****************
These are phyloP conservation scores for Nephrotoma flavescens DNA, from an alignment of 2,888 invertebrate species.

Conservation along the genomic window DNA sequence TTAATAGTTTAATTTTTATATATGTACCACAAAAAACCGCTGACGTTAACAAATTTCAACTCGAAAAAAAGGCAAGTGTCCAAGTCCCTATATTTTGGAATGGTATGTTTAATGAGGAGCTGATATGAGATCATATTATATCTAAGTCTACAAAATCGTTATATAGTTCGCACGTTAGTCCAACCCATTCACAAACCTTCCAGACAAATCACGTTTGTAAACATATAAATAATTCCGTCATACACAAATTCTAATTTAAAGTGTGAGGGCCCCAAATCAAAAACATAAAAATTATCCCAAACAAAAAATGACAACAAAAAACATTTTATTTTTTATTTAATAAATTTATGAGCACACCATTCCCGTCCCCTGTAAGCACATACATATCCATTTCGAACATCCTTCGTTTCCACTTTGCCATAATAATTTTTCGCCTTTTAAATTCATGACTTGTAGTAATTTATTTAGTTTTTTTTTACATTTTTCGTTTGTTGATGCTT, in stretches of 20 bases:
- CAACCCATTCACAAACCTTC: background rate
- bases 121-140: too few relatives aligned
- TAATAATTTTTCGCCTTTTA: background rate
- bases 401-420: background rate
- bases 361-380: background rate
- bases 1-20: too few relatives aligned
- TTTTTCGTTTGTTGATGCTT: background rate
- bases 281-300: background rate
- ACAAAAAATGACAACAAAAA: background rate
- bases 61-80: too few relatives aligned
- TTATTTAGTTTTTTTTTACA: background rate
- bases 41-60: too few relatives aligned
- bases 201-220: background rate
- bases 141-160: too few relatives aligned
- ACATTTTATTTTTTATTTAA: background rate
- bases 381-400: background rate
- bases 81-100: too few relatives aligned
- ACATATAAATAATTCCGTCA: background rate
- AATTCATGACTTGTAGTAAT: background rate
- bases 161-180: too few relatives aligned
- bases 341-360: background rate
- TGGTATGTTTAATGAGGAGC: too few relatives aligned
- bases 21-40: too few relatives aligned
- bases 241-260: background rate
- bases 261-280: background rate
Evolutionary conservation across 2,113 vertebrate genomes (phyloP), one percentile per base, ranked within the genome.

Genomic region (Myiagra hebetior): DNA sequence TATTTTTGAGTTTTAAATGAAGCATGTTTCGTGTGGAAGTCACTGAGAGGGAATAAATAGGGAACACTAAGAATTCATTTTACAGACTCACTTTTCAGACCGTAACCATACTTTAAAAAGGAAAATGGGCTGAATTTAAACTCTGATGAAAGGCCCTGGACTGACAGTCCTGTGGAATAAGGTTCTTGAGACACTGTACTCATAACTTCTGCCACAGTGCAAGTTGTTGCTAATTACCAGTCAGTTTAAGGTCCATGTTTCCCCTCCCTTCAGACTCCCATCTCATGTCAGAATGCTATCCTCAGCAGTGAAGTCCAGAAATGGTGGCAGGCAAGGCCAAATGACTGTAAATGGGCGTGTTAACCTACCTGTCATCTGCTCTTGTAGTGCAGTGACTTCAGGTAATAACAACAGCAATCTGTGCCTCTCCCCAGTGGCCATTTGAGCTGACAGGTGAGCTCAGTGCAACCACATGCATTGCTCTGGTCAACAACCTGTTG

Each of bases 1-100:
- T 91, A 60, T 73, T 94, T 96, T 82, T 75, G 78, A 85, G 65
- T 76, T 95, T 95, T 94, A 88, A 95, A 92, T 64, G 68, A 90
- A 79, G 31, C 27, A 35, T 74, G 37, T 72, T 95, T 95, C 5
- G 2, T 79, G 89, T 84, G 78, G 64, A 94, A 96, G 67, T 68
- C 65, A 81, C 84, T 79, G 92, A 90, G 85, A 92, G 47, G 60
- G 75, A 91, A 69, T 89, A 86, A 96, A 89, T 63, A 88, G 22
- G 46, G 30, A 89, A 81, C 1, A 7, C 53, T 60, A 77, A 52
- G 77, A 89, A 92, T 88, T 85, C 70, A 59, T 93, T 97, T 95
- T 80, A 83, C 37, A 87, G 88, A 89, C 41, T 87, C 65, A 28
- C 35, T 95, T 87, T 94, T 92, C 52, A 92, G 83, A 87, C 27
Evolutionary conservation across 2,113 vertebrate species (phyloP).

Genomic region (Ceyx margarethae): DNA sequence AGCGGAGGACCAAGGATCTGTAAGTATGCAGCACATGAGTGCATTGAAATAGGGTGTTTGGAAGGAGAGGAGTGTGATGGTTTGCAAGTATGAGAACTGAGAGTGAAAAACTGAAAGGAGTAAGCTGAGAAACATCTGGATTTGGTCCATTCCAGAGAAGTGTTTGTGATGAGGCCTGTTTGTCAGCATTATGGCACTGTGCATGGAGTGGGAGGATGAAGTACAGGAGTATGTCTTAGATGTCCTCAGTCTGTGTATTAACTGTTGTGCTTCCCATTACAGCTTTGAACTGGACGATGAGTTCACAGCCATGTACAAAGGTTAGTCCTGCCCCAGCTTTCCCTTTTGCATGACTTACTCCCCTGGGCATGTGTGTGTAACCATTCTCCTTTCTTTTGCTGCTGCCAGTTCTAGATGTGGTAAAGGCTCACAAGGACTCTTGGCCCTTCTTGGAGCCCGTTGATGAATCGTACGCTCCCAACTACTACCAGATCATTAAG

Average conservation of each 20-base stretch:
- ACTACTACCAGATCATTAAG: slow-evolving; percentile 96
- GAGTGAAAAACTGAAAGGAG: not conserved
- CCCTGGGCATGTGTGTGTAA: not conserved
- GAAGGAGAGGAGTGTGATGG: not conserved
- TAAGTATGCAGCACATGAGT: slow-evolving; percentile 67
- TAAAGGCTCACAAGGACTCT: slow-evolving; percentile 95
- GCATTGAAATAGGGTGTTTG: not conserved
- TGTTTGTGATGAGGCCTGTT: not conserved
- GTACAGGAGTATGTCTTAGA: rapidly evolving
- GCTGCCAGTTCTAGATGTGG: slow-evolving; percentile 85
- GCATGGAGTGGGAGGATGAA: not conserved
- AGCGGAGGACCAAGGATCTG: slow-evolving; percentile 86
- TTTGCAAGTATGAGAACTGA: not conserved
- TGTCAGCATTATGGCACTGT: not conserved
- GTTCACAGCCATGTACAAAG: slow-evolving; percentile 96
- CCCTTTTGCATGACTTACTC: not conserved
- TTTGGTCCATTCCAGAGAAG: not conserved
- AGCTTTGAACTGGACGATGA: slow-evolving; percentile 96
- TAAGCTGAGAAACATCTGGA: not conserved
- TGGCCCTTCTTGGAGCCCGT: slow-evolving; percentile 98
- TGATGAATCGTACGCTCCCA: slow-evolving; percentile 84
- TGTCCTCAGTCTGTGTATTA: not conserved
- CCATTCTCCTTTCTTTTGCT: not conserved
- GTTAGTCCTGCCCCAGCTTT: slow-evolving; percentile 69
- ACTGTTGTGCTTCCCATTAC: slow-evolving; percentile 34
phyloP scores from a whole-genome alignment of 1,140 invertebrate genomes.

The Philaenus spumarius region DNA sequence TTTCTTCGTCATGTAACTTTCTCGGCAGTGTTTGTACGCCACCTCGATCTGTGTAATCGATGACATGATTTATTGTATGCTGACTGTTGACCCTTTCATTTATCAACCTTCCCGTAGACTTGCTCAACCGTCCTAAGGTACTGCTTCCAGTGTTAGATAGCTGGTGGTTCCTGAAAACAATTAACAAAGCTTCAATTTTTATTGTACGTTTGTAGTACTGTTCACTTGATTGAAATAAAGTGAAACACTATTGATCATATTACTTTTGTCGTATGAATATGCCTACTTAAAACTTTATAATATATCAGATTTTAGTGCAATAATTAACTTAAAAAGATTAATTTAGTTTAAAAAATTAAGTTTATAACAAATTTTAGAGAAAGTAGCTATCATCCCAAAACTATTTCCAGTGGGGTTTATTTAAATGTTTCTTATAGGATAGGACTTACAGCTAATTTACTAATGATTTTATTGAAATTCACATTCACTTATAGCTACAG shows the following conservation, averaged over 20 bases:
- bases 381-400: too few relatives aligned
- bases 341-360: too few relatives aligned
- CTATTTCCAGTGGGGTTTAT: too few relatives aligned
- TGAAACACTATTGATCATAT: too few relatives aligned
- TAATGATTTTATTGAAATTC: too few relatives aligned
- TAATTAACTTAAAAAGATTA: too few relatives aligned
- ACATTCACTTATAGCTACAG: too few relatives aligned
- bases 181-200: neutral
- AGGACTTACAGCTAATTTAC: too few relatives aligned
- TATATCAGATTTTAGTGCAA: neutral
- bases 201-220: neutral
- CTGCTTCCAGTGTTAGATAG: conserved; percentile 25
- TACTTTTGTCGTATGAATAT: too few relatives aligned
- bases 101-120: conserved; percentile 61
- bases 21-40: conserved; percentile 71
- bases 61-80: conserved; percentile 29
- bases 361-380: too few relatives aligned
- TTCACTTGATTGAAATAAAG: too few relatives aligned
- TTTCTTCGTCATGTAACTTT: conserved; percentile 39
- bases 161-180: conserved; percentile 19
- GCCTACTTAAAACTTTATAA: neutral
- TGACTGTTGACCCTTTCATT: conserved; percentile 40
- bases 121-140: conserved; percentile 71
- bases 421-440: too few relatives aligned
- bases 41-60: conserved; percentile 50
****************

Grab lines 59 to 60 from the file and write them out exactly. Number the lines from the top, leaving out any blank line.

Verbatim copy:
- CCCTTTTGCATGACTTACTC: not conserved
- TTTGGTCCATTCCAGAGAAG: not conserved